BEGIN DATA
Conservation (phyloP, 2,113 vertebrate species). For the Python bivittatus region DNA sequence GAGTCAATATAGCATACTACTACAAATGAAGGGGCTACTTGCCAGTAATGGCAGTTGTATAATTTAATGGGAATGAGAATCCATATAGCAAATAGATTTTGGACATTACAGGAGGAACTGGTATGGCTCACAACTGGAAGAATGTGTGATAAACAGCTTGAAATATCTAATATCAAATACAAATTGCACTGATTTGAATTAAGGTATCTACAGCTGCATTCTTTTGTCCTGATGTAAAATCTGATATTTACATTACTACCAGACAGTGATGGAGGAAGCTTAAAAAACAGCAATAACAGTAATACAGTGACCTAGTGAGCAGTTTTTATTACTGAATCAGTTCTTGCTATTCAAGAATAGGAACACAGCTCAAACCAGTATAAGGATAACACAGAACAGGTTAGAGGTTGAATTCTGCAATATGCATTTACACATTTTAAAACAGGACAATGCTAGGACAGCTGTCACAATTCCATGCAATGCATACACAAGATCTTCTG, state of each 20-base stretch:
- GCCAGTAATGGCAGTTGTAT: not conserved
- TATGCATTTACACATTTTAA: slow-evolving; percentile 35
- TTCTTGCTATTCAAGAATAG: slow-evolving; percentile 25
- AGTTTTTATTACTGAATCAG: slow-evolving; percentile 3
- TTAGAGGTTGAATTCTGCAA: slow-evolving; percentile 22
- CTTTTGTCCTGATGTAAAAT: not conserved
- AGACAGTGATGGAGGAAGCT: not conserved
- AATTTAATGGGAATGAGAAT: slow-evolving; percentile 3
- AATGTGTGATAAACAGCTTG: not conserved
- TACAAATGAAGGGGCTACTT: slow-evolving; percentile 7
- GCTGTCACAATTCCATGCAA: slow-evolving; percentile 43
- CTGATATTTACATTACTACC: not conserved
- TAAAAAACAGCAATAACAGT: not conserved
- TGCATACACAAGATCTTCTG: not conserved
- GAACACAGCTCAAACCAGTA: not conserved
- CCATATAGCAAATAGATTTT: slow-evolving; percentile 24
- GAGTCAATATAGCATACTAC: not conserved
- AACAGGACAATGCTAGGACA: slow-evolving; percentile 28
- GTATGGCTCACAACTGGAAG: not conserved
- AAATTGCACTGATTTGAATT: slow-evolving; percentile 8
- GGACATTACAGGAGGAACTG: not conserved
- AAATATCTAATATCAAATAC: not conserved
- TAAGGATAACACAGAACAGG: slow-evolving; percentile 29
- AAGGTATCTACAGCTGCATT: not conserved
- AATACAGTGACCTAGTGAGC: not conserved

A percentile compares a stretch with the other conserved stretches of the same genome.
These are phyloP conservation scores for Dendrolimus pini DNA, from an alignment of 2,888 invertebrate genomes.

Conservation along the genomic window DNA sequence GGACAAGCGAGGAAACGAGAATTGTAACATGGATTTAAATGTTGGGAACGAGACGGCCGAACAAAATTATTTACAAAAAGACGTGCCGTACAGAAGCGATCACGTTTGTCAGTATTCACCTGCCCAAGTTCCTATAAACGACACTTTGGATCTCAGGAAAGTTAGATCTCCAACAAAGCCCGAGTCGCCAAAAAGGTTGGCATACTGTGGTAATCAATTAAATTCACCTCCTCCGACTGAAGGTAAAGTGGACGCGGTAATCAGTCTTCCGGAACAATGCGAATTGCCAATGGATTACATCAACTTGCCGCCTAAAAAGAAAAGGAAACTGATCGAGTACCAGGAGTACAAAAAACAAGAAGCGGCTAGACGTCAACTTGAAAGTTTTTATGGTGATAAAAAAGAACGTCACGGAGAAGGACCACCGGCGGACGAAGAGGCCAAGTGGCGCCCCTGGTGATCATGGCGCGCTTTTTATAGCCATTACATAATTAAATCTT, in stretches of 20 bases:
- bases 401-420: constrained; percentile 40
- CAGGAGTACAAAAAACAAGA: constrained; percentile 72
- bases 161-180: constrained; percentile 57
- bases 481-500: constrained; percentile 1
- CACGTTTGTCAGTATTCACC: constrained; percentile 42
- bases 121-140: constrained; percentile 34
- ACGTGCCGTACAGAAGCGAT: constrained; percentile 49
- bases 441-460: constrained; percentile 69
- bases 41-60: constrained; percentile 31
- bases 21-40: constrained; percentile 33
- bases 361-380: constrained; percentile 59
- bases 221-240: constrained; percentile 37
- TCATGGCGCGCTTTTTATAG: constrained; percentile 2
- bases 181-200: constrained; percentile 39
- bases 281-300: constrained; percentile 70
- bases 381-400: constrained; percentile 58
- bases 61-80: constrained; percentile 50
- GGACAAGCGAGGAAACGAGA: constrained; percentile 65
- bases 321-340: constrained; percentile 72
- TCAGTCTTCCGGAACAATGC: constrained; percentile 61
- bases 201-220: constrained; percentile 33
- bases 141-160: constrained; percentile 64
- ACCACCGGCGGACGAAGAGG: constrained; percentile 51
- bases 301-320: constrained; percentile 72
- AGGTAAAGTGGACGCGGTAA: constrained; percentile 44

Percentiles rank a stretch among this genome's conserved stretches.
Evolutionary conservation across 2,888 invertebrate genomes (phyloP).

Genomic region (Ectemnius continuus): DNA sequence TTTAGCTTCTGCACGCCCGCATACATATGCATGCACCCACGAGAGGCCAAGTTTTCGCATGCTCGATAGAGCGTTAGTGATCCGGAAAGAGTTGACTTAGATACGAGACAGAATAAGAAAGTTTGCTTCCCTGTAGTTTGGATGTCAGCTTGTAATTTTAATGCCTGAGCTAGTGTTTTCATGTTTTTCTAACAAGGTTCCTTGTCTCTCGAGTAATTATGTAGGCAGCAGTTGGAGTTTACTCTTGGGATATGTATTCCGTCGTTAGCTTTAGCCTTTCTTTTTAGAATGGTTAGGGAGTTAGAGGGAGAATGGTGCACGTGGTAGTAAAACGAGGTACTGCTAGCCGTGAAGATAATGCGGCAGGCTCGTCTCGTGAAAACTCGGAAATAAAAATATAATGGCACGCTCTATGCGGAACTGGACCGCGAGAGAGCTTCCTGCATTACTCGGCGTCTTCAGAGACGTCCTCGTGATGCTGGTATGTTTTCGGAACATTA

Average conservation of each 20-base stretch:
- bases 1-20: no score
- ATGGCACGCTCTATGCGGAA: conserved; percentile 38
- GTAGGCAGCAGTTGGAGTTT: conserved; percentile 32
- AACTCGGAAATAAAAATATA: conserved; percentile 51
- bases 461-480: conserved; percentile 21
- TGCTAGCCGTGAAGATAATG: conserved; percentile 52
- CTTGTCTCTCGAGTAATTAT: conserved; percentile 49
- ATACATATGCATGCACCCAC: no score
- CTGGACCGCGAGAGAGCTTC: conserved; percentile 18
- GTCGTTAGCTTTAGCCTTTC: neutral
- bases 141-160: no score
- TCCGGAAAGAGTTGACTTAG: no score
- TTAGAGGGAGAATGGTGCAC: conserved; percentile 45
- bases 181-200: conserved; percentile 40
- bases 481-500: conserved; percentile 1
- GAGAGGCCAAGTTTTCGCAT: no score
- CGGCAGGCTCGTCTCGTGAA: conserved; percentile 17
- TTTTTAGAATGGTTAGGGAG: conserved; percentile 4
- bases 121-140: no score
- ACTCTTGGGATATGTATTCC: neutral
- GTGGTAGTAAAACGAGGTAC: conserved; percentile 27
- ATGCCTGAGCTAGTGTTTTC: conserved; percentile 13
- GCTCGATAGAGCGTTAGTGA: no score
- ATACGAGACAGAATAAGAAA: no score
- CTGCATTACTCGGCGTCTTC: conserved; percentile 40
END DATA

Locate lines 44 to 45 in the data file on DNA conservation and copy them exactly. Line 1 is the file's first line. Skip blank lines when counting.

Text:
- bases 281-300: constrained; percentile 70
- bases 381-400: constrained; percentile 58